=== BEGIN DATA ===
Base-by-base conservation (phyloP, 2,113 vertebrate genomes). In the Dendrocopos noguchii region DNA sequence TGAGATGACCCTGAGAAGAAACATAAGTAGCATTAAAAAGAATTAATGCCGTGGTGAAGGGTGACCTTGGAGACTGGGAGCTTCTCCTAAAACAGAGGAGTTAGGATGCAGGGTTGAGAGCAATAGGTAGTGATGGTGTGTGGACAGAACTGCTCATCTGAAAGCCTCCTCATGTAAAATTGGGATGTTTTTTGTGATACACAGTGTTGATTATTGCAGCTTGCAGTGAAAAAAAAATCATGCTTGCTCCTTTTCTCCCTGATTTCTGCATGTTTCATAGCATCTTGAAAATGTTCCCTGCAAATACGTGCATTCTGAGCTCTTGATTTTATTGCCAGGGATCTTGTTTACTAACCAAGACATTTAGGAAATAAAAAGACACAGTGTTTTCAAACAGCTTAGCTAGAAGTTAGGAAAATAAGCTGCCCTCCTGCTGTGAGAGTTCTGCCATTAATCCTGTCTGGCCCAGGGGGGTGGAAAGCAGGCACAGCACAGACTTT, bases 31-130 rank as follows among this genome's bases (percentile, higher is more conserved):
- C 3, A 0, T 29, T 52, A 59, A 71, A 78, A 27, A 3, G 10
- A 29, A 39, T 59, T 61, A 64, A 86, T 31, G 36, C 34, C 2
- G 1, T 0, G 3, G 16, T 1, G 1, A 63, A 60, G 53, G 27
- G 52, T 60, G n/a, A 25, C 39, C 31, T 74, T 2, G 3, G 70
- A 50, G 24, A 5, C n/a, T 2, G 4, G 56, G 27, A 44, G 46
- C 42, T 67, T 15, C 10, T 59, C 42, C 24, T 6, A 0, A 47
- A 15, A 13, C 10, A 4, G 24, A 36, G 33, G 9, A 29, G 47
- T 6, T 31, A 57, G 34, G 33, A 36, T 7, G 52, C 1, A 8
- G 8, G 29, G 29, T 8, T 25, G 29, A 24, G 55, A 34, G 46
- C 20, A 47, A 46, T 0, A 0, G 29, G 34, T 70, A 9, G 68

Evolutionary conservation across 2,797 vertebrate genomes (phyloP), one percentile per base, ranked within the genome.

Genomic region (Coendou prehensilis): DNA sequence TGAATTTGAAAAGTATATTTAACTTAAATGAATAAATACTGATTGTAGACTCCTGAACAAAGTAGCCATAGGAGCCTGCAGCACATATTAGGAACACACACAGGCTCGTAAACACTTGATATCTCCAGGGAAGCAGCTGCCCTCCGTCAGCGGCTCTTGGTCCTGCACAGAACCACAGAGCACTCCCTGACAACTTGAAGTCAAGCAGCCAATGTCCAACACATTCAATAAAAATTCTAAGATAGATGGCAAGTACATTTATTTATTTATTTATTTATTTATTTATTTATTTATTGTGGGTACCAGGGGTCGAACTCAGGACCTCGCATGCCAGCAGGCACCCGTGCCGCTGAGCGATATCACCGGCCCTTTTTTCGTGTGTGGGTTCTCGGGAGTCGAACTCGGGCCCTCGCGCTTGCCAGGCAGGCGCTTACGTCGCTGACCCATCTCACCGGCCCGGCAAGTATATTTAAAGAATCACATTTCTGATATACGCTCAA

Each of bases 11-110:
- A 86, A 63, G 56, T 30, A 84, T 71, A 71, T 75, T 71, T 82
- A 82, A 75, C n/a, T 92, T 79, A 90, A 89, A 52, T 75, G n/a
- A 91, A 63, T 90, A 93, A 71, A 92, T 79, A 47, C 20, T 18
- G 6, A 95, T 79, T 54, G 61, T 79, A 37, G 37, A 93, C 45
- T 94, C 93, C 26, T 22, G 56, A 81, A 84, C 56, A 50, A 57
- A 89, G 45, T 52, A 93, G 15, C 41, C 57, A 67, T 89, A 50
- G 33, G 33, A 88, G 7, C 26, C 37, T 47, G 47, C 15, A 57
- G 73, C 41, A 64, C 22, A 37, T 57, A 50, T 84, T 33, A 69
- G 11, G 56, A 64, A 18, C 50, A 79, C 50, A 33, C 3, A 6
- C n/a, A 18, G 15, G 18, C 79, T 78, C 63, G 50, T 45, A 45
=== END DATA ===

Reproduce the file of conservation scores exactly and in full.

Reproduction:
Base-by-base conservation (phyloP, 2,113 vertebrate genomes). In the Dendrocopos noguchii region DNA sequence TGAGATGACCCTGAGAAGAAACATAAGTAGCATTAAAAAGAATTAATGCCGTGGTGAAGGGTGACCTTGGAGACTGGGAGCTTCTCCTAAAACAGAGGAGTTAGGATGCAGGGTTGAGAGCAATAGGTAGTGATGGTGTGTGGACAGAACTGCTCATCTGAAAGCCTCCTCATGTAAAATTGGGATGTTTTTTGTGATACACAGTGTTGATTATTGCAGCTTGCAGTGAAAAAAAAATCATGCTTGCTCCTTTTCTCCCTGATTTCTGCATGTTTCATAGCATCTTGAAAATGTTCCCTGCAAATACGTGCATTCTGAGCTCTTGATTTTATTGCCAGGGATCTTGTTTACTAACCAAGACATTTAGGAAATAAAAAGACACAGTGTTTTCAAACAGCTTAGCTAGAAGTTAGGAAAATAAGCTGCCCTCCTGCTGTGAGAGTTCTGCCATTAATCCTGTCTGGCCCAGGGGGGTGGAAAGCAGGCACAGCACAGACTTT, bases 31-130 rank as follows among this genome's bases (percentile, higher is more conserved):
- C 3, A 0, T 29, T 52, A 59, A 71, A 78, A 27, A 3, G 10
- A 29, A 39, T 59, T 61, A 64, A 86, T 31, G 36, C 34, C 2
- G 1, T 0, G 3, G 16, T 1, G 1, A 63, A 60, G 53, G 27
- G 52, T 60, G n/a, A 25, C 39, C 31, T 74, T 2, G 3, G 70
- A 50, G 24, A 5, C n/a, T 2, G 4, G 56, G 27, A 44, G 46
- C 42, T 67, T 15, C 10, T 59, C 42, C 24, T 6, A 0, A 47
- A 15, A 13, C 10, A 4, G 24, A 36, G 33, G 9, A 29, G 47
- T 6, T 31, A 57, G 34, G 33, A 36, T 7, G 52, C 1, A 8
- G 8, G 29, G 29, T 8, T 25, G 29, A 24, G 55, A 34, G 46
- C 20, A 47, A 46, T 0, A 0, G 29, G 34, T 70, A 9, G 68

Evolutionary conservation across 2,797 vertebrate genomes (phyloP), one percentile per base, ranked within the genome.

Genomic region (Coendou prehensilis): DNA sequence TGAATTTGAAAAGTATATTTAACTTAAATGAATAAATACTGATTGTAGACTCCTGAACAAAGTAGCCATAGGAGCCTGCAGCACATATTAGGAACACACACAGGCTCGTAAACACTTGATATCTCCAGGGAAGCAGCTGCCCTCCGTCAGCGGCTCTTGGTCCTGCACAGAACCACAGAGCACTCCCTGACAACTTGAAGTCAAGCAGCCAATGTCCAACACATTCAATAAAAATTCTAAGATAGATGGCAAGTACATTTATTTATTTATTTATTTATTTATTTATTTATTTATTGTGGGTACCAGGGGTCGAACTCAGGACCTCGCATGCCAGCAGGCACCCGTGCCGCTGAGCGATATCACCGGCCCTTTTTTCGTGTGTGGGTTCTCGGGAGTCGAACTCGGGCCCTCGCGCTTGCCAGGCAGGCGCTTACGTCGCTGACCCATCTCACCGGCCCGGCAAGTATATTTAAAGAATCACATTTCTGATATACGCTCAA

Each of bases 11-110:
- A 86, A 63, G 56, T 30, A 84, T 71, A 71, T 75, T 71, T 82
- A 82, A 75, C n/a, T 92, T 79, A 90, A 89, A 52, T 75, G n/a
- A 91, A 63, T 90, A 93, A 71, A 92, T 79, A 47, C 20, T 18
- G 6, A 95, T 79, T 54, G 61, T 79, A 37, G 37, A 93, C 45
- T 94, C 93, C 26, T 22, G 56, A 81, A 84, C 56, A 50, A 57
- A 89, G 45, T 52, A 93, G 15, C 41, C 57, A 67, T 89, A 50
- G 33, G 33, A 88, G 7, C 26, C 37, T 47, G 47, C 15, A 57
- G 73, C 41, A 64, C 22, A 37, T 57, A 50, T 84, T 33, A 69
- G 11, G 56, A 64, A 18, C 50, A 79, C 50, A 33, C 3, A 6
- C n/a, A 18, G 15, G 18, C 79, T 78, C 63, G 50, T 45, A 45